Cairngorms National Park

View to Braemar

Park Talk – Nature Calling

12th July 2018

By Peter Agyle, CNPA Convener

When I chatted lightly a month ago about the unusually fine summer weather, I little thought I would be doing the same thing today or that there would be growing concern over water supplies and the threat of wild fire. Memories of 1976 for the Cairngorms. We all must be extremely careful as we move about our beautiful Park, particularly with disposable barbeques. The damage wild fires cause can hardly be overstated.

But despite the lack of rain, the Cairngorms are looking stunning under blue skies and this beauty reminds me daily about the importance of this area for conservation and nature – as well as being a place where people live and work.

One area which is at the forefront of our work on conservation is the Cairngorms Nature Action Plan. From small beginnings in 2013, this partnership has become firmly established as it has driven forward excellent work on peatland restoration and woodland expansion, as well as work on our hugely important flora and fauna. The partnership works at a ‘landscape scale’ and I am proud of what has been achieved over the past 5 years.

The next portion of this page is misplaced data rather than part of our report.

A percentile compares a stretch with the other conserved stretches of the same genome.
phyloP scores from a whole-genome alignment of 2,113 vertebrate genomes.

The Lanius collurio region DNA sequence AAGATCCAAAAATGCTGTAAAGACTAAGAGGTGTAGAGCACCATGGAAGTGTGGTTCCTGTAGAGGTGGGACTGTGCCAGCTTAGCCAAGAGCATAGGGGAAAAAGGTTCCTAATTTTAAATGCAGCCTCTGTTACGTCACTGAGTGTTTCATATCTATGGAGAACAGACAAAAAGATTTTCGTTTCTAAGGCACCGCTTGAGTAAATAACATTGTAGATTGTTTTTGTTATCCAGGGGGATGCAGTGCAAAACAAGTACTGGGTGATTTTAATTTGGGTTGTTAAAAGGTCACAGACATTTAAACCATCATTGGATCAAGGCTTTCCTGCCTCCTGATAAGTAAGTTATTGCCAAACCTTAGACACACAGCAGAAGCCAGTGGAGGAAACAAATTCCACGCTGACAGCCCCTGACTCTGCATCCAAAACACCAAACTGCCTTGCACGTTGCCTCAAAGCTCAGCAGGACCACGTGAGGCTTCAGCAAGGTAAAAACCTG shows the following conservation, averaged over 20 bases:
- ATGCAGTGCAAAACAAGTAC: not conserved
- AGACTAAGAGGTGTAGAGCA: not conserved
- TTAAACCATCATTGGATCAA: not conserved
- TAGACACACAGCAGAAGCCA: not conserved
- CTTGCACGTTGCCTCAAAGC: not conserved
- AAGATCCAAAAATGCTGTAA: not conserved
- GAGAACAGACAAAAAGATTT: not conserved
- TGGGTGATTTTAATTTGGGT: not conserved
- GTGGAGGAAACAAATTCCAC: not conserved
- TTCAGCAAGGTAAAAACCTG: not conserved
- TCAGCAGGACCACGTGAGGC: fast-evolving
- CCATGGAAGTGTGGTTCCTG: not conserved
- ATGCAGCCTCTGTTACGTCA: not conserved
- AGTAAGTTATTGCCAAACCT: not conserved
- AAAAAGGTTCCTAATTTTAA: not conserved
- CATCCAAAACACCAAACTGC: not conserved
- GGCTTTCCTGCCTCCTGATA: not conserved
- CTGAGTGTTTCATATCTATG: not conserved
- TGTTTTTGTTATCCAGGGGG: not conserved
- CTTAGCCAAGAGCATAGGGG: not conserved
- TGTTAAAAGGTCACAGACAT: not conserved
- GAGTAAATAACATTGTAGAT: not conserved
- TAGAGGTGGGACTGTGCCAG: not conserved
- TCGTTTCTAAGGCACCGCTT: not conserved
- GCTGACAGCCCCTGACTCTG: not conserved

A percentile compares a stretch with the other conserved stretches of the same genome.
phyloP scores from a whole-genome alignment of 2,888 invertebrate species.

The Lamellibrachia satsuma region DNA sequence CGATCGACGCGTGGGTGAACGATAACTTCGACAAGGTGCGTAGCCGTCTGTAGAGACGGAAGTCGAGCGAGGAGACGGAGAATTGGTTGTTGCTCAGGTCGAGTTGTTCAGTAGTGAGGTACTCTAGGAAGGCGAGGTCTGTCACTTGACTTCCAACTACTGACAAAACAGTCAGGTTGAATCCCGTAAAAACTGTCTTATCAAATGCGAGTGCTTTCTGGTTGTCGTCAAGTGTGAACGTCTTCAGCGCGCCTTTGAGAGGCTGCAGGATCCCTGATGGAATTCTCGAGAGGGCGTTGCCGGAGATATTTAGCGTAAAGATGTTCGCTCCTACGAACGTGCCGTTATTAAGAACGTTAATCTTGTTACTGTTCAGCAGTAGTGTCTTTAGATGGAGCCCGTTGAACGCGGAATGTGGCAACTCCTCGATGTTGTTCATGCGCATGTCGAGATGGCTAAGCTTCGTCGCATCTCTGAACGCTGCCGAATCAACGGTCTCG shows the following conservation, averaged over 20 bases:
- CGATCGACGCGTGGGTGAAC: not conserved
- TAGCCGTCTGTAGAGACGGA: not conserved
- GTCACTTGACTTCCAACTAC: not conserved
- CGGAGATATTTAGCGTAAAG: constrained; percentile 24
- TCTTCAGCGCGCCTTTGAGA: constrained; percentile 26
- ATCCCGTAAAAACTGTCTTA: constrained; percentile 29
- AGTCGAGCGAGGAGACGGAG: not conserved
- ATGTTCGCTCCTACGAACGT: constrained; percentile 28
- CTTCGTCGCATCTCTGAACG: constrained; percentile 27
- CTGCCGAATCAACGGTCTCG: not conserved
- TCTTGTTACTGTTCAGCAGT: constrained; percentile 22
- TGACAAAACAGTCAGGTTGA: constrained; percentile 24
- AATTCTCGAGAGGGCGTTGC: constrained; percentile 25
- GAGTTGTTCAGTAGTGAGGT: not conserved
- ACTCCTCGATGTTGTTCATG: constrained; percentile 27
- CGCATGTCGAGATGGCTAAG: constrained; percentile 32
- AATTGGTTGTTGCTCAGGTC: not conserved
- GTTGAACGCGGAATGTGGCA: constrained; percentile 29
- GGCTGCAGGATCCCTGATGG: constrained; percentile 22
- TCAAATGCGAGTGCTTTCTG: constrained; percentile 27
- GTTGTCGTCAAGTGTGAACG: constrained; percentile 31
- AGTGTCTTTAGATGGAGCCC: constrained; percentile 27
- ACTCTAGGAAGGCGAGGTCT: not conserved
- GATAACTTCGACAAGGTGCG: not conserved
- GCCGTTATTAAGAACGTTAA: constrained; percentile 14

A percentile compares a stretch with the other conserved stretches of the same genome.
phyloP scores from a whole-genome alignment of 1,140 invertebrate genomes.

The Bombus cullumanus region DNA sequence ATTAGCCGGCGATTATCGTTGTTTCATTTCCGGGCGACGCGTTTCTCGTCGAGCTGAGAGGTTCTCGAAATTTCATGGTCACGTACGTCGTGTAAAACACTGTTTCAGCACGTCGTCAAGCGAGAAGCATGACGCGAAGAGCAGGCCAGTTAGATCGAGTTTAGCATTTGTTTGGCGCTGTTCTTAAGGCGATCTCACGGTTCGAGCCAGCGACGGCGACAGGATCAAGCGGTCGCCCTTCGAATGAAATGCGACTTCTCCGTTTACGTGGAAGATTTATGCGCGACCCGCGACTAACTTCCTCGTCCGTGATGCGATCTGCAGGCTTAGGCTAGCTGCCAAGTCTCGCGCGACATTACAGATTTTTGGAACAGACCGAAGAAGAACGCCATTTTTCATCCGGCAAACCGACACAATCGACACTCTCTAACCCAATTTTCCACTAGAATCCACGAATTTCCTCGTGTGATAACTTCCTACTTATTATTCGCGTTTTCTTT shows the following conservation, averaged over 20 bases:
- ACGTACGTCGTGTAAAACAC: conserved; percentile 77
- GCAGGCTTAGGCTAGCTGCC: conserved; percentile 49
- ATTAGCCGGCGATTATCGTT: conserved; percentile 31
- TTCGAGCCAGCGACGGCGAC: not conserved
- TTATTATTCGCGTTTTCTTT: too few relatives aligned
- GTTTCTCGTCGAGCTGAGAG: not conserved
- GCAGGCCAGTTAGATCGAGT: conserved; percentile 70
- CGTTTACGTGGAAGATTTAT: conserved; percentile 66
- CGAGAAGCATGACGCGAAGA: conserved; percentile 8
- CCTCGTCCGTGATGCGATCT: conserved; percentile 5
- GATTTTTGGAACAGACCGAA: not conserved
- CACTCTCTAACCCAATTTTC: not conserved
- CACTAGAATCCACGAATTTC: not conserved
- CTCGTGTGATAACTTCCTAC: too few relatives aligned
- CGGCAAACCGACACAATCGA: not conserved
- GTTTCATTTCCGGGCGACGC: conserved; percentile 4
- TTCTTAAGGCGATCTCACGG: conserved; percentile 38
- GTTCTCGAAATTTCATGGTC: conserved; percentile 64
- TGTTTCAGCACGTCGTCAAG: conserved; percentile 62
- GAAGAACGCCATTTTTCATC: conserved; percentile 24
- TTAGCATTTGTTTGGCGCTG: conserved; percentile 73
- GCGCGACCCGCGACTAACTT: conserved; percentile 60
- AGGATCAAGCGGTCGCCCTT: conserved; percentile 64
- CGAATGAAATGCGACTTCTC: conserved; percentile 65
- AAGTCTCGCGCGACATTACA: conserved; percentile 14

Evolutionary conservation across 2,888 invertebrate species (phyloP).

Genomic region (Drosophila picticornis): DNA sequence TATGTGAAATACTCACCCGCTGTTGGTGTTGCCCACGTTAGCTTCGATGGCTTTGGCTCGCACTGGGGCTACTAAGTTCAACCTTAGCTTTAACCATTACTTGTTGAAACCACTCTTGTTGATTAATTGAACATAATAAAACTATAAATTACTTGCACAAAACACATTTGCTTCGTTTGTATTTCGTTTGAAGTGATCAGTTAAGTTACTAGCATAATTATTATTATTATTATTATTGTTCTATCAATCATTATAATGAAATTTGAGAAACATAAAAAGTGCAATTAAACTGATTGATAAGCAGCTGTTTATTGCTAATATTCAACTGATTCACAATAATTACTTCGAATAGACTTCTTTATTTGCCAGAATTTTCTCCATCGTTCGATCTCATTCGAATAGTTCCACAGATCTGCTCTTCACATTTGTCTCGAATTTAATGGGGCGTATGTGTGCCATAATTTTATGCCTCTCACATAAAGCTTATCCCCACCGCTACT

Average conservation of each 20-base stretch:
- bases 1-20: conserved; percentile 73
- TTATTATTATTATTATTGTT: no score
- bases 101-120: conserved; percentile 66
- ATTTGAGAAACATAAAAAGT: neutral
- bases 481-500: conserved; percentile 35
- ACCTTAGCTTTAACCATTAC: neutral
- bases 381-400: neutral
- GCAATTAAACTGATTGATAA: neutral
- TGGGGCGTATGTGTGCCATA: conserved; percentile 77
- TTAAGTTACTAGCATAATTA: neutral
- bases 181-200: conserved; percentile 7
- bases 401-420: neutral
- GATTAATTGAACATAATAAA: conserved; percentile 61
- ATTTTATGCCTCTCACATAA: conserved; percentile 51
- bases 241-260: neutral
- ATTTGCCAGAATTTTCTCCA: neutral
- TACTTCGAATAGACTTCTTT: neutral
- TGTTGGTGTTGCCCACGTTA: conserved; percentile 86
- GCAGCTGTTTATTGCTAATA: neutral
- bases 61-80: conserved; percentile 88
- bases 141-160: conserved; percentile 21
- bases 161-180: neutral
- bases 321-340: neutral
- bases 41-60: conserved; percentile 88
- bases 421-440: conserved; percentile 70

We are now consulting on the draft Cairngorms Nature Action Plan which will cover the period from 2018-2023. The main areas of focus are landscape scale conservation, action for priority species and the involvement of people in all the partnership’s work.

This includes our new programme for volunteer rangers which is proving to be a real success, attracting interest from across the Park and beyond. I will write more about this in a future column.

The CNP is recognised as an important area for some very significant species – around 1200 are internationally or nationally important. Sadly too many are facing an uncertain future; not just iconic species such as the wildcat or capercaillie but many others from Northern Damselfly to Wood ants and from Twinflower to One Flowered Wintergreen. Important species all, together with our important populations of waders and raptors.

We know that for many, many people throughout the Park and beyond these are vitally important issues and I hope that everyone will take part in this consultation. It is live at the moment and runs through to the 14th of September, with details on the CNPA website or from the Grantown office. Please do take time to have a look at what is being proposed and let us know what you think.

Finally I have been privileged to be part of the recruitment process for the new board members to be appointed by Ministers. We will have 5 vacancies on the board in the CNPA and there will also be 5 at Loch Lomond and Trossachs National Park.

I was delighted by the response to the call for applications and by the extremely high calibre of the applicants. This did not make drawing up a short list particularly easy but it does, I believe, reflect well on the place that our two National Parks have established in the national consciousness – and in a relatively short time. We are still teenagers!

The sunshine beckons. I will close by wishing everyone a fine summer break (if you are having one) and a fine and prosperous summer if you are not.